Free expression under siege
PRESUMABLY SPEAKING for President Benigno Aquino III, Presidential Communications Secretary Herminio Coloma described martial rule — which Ferdinand Marcos imposed throughout the country 43 years ago through Presidential Proclamation 1081 — as “one of the darkest chapters in the country’s history.”
In a statement read over government radio, Coloma reminded the country how thousands of men and women “defied harassment, cruel punishment and fear as they fought for human rights at a time when the dictatorship (had) demolished the house of democracy in our land.” Coloma also declared that “we should be one in saying ‘never again’ and we should not allow that dark part of our history to repeat itself.” Coloma did not mention extra-judicial executions and enforced disappearances. But those did happen as well — and what’s more, are still happening.
“From their blood, sweat and tears, our people rebuilt their will power and strength to mount wave upon wave of protests that culminated in the triumph of the EDSA People Power Revolution in 1986,” Coloma continued. “The people’s struggle against martial rule served as the foundation for rebuilding democracy in the Philippines“ and “served as a beacon of hope and inspiration for other freedom-loving people, who overcame dictatorship and rebuilt democracy in their land.” However, Coloma urged citizens to “impart to the youth the lessons learned from martial rule and the struggle to restore democracy as our legacy to future generations.”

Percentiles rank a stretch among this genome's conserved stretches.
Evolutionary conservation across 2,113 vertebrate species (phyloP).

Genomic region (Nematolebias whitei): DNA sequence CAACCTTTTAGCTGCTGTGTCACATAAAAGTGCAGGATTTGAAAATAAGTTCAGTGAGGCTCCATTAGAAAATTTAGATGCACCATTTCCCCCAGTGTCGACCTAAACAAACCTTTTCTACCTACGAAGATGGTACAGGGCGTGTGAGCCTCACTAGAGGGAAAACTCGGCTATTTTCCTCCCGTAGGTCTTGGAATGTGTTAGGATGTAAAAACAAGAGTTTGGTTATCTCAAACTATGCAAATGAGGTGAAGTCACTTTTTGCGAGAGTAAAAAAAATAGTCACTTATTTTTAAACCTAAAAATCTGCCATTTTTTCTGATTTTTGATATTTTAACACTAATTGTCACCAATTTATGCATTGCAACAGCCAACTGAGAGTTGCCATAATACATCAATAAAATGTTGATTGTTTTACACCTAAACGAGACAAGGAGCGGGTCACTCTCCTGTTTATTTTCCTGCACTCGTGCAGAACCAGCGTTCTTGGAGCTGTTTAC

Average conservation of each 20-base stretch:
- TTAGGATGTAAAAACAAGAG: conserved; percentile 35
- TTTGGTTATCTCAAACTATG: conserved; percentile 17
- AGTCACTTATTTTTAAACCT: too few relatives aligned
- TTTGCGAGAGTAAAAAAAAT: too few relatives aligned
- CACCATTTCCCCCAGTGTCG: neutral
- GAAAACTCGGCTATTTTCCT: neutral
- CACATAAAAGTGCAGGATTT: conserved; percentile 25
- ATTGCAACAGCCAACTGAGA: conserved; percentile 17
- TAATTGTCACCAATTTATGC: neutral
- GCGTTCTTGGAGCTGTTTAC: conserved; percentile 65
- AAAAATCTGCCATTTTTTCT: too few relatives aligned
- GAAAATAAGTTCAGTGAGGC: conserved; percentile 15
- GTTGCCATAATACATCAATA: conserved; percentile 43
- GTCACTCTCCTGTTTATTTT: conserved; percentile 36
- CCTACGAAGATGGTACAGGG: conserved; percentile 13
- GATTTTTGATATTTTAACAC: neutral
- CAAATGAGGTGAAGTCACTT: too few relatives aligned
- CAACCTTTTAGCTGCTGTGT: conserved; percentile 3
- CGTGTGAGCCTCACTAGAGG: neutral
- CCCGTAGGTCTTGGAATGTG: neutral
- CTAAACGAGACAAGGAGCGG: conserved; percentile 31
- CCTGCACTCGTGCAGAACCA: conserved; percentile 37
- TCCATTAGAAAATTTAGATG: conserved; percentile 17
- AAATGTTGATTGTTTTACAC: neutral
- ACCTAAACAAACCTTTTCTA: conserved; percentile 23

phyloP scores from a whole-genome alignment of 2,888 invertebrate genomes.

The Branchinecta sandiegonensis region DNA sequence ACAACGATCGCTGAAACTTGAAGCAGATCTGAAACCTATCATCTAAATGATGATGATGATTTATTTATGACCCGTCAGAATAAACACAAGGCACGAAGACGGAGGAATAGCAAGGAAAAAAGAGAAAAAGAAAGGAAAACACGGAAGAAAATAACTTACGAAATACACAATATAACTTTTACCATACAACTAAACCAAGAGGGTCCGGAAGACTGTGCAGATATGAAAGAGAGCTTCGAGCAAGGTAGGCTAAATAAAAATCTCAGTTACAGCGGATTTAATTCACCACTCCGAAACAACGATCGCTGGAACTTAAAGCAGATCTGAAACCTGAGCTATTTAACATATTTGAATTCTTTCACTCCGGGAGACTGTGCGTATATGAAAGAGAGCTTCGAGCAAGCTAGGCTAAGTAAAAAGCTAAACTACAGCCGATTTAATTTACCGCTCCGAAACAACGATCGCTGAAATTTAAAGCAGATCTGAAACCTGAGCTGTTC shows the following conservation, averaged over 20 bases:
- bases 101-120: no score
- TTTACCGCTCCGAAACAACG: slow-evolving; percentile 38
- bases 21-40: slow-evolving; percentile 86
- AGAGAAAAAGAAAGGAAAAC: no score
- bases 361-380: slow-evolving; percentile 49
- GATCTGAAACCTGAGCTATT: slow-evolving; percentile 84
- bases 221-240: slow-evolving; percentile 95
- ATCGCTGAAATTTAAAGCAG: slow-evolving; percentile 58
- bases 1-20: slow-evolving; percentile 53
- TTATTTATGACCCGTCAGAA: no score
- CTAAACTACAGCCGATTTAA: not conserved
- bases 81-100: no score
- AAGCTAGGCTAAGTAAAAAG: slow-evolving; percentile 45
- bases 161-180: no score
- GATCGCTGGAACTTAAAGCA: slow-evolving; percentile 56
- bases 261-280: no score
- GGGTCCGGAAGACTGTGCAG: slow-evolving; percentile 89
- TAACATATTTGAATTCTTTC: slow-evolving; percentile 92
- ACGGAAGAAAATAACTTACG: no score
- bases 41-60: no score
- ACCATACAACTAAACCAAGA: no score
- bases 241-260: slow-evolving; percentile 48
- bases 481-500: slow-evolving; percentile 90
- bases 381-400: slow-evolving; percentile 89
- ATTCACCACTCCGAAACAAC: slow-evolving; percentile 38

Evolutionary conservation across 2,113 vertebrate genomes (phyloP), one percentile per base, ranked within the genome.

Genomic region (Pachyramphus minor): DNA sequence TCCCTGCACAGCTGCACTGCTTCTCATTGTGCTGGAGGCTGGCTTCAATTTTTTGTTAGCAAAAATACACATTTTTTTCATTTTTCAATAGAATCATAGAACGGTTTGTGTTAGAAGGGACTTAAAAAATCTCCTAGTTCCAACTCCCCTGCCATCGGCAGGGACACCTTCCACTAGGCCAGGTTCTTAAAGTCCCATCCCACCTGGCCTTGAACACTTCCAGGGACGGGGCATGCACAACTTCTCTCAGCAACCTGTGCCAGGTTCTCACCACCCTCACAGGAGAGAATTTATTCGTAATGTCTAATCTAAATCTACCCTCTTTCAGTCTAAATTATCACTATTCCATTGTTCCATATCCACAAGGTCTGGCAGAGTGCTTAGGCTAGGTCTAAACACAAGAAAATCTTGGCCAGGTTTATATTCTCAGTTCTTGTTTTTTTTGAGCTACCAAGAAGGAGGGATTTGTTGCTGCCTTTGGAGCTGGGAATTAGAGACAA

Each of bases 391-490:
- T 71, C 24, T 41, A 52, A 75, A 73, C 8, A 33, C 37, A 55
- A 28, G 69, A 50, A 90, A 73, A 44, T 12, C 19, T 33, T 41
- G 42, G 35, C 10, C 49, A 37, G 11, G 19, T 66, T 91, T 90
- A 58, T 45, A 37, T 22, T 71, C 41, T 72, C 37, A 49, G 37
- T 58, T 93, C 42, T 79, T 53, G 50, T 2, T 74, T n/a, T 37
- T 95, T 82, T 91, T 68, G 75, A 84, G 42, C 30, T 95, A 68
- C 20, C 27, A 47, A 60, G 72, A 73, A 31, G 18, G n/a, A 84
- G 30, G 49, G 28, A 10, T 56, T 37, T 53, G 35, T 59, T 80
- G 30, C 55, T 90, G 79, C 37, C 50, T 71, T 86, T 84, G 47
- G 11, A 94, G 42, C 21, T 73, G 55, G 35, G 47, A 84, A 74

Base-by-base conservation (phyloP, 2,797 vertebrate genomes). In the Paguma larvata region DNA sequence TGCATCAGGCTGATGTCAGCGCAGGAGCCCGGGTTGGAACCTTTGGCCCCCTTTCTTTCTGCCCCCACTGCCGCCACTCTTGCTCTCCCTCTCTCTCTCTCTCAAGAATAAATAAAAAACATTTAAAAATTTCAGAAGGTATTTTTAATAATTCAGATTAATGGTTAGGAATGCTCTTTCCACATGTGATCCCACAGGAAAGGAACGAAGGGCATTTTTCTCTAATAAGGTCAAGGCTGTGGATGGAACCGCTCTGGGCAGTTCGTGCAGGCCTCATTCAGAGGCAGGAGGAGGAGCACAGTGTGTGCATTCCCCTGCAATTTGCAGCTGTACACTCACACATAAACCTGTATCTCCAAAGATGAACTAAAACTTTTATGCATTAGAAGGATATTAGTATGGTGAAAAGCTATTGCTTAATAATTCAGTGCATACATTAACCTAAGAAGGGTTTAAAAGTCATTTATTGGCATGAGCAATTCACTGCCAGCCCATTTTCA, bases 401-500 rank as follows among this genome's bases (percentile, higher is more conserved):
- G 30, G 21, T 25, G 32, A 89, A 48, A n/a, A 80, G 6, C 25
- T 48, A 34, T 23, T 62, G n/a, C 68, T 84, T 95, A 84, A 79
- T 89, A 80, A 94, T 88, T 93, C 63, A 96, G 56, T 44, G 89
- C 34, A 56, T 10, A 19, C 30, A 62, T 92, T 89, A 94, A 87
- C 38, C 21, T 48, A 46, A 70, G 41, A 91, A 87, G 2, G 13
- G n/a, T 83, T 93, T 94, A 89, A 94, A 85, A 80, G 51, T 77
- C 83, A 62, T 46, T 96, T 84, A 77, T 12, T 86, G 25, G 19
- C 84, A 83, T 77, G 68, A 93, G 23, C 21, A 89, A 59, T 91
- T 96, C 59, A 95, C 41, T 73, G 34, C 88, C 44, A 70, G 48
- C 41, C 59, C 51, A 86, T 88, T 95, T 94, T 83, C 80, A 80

Martial rule was the blackest period in Philippine post — war history, and not only when it was in force but perhaps as crucial, even after its supposed demise for its legacy of State-sponsored abuse and violence. Free expression and press freedom — the very right to communicate — have had to be defended by both ordinary citizens as well as journalists from continuing attempts to undermine them and to harass, threaten and even to kill those who dare exercise them, despite claims from such personages as Coloma that the country has “rebuilt democracy.”
The democracy that was arguably reestablished in the aftermath of the martial law period was in the first place limited and exclusionary. Marcos declared martial law precisely to halt the democratization of Philippine society and political power that the vast movement for change that was sweeping the entire country in the late 1960s and early 1970s was demanding. The men and women who fought the Marcos dictatorship fought not only for human rights, but equally for the making of a just society. Primarily responsible for the collapse of the Marcos regime through both armed and unarmed means, they had hoped and expected that rather than merely the restoration of elite democracy, the end of the martial law period would usher in an era of justice, freedom and progress through the democratization of political power.
The Nobel Laureate Albert Camus describes the rebel as an individual who says no, but who, in his rejection of an unacceptable state of things, implies the need for an alternative and for achieving an ideal state. The resistance to martial law was both a rejection as well as a demand for an alternative. That this did not happen — that instead of heralding authentic change the collapse of the Marcos regime led only to a restoration of the same limited democracy dominated by a handful of families — was due to the hijacking of what could have been a real revolution by some of the very same forces responsible for martial rule (think the Marcoses, think Juan Ponce Enrile), and by the consequent failure of the administrations that succeeded that of Marcos to realize the demand for reforms, of which among the most crucial was the re-education of the police and military establishments.